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  1. Davis Progressive

    interesting silence on this one.  i think the da’s office and sheriff’s department have blood on their hands here.  no one wants to call them out for allowing ms. pinkston to get murdered.  we spent a lot of time questioning how marsh could slip through the cracks, this one much more egregious – 1000 calls, who the hell is monitoring this stuff?

  2. tj

    One opportunity to change the course of events was the night Gardner threw a chair through Leslie’s mother’s window.

    The Winters PD could have held Gardner on a 5150, and mental health treatment could have been started.  If Gardner were uncooperative with mental health, he could have been conserved and locked up in a mental hospital.

    1. Davis Progressive

      the easiest opportunity would have been with him in custody.  we also her the videos in court, but no one thought 1000 calls to someone who was supposedly off-limits to him was a red flag?

    2. PhilColeman

      An act of aggression or violence as described does not meet the provisions of 5150 W&I. Therefore, the Winters PD did not have such an option and still comply with the existing law.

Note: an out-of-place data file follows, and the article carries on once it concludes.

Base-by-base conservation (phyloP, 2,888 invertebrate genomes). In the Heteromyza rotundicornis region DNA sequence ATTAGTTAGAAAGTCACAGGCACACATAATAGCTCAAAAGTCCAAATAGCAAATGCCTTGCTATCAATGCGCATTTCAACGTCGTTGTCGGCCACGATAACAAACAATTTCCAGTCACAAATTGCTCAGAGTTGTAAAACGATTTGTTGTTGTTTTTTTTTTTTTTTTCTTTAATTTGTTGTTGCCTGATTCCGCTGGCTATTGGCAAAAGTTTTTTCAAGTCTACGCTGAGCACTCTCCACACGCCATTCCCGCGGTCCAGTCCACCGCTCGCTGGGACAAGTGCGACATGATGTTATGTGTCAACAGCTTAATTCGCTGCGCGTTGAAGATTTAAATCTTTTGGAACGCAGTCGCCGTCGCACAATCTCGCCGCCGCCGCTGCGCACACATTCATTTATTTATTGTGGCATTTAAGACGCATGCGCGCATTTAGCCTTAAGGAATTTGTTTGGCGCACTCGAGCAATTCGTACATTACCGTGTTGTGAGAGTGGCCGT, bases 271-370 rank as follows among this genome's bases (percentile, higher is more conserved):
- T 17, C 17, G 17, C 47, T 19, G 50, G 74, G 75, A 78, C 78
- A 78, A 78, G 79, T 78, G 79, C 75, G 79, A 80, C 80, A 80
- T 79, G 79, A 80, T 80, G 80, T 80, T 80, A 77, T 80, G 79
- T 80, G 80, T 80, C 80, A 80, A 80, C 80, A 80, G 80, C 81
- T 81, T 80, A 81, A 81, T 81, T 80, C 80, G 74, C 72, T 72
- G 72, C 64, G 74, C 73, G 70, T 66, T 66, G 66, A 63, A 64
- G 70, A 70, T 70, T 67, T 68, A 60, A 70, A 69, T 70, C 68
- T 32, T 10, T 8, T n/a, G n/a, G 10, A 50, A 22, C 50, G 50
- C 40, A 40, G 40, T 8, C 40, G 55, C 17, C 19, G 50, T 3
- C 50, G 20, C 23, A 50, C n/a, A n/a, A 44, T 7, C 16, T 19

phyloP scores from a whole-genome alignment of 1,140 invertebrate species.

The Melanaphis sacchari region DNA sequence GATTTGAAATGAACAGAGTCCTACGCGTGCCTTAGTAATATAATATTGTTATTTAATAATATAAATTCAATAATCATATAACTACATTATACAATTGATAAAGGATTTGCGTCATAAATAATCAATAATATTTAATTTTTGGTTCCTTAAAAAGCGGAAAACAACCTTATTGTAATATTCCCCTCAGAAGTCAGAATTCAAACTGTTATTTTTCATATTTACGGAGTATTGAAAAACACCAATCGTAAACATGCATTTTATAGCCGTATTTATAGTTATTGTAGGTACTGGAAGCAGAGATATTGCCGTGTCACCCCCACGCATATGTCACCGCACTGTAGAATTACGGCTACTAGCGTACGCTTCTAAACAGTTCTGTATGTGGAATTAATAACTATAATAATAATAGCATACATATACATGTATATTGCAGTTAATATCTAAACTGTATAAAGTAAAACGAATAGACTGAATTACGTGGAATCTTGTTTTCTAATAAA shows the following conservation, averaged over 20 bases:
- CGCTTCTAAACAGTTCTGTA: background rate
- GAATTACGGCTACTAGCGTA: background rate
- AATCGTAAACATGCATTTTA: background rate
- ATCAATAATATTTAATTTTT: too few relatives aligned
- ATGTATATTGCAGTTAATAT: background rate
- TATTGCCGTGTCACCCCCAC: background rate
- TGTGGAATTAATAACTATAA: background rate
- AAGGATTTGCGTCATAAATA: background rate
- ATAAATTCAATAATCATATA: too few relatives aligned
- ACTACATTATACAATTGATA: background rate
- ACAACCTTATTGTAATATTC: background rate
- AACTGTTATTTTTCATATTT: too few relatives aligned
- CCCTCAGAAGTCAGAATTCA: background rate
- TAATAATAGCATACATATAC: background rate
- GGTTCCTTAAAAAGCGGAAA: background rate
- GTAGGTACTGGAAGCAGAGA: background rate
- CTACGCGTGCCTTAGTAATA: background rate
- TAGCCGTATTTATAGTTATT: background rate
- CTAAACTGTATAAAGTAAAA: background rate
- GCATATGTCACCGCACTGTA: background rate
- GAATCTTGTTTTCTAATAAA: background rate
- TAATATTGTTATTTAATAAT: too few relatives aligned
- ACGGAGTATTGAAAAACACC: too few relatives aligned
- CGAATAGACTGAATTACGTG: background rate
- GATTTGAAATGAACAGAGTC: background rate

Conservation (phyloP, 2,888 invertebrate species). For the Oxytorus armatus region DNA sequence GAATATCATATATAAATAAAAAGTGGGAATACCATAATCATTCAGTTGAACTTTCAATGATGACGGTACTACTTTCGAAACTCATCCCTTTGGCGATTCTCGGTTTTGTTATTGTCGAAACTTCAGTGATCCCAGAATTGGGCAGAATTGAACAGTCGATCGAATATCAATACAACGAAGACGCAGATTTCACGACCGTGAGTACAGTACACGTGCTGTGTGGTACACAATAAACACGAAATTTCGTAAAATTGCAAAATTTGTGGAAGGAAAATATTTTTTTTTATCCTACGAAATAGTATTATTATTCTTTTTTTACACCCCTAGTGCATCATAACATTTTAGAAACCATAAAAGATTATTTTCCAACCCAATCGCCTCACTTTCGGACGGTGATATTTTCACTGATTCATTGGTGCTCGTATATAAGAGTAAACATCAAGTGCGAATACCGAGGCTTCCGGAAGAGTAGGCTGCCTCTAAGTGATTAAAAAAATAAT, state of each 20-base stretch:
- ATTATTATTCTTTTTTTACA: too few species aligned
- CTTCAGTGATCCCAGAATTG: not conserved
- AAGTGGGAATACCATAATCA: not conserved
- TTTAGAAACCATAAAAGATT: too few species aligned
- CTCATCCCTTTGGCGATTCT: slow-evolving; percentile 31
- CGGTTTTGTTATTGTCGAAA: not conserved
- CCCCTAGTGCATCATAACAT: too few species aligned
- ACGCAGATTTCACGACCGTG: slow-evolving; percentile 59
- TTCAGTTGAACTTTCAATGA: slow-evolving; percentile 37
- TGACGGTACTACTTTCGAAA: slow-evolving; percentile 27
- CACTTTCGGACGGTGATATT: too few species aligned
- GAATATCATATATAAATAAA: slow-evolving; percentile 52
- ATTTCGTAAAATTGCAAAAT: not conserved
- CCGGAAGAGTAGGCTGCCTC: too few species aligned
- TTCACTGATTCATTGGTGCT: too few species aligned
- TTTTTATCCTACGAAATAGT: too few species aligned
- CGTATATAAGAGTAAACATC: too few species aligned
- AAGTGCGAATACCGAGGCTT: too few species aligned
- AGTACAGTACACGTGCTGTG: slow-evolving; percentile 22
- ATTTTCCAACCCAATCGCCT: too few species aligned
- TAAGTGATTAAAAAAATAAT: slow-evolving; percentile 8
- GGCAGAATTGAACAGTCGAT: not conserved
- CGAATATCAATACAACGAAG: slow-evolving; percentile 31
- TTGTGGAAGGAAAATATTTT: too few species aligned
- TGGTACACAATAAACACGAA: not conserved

Even if this option had been exercised, the possibility of Gardner being held beyond the temporary hold time frame, and locked up in a mental hospital is almost non-existent. Present this scenario to any professional mental health expert for confirmation and the same assessment will be rendered, probably more pessimistic than depicted here.

      1. Dave Hart

        The provisions of 5150 need to be changed, don’t you think?  A former police chief could suggest to our new Assemblyman, Dodd that such legislation is needed.  If I throw a chair through someone’s window, I shouldn’t be allowed to walk around like nothing happened.

      2. tj

        The police and the courts do what they want.  People are held for lengthy stays – 5150 extensions – for much less than what Gardner did.  And who would object?  Patient rights is a joke, and in Gardner’s case it would have been a good thing.   Also, it’s likely that Gardner would have escalated if a 5150 had been initiated, proving that a 5150 was needed.

        My experience working in 3 counties is that it could have been done.

  3. ryankelly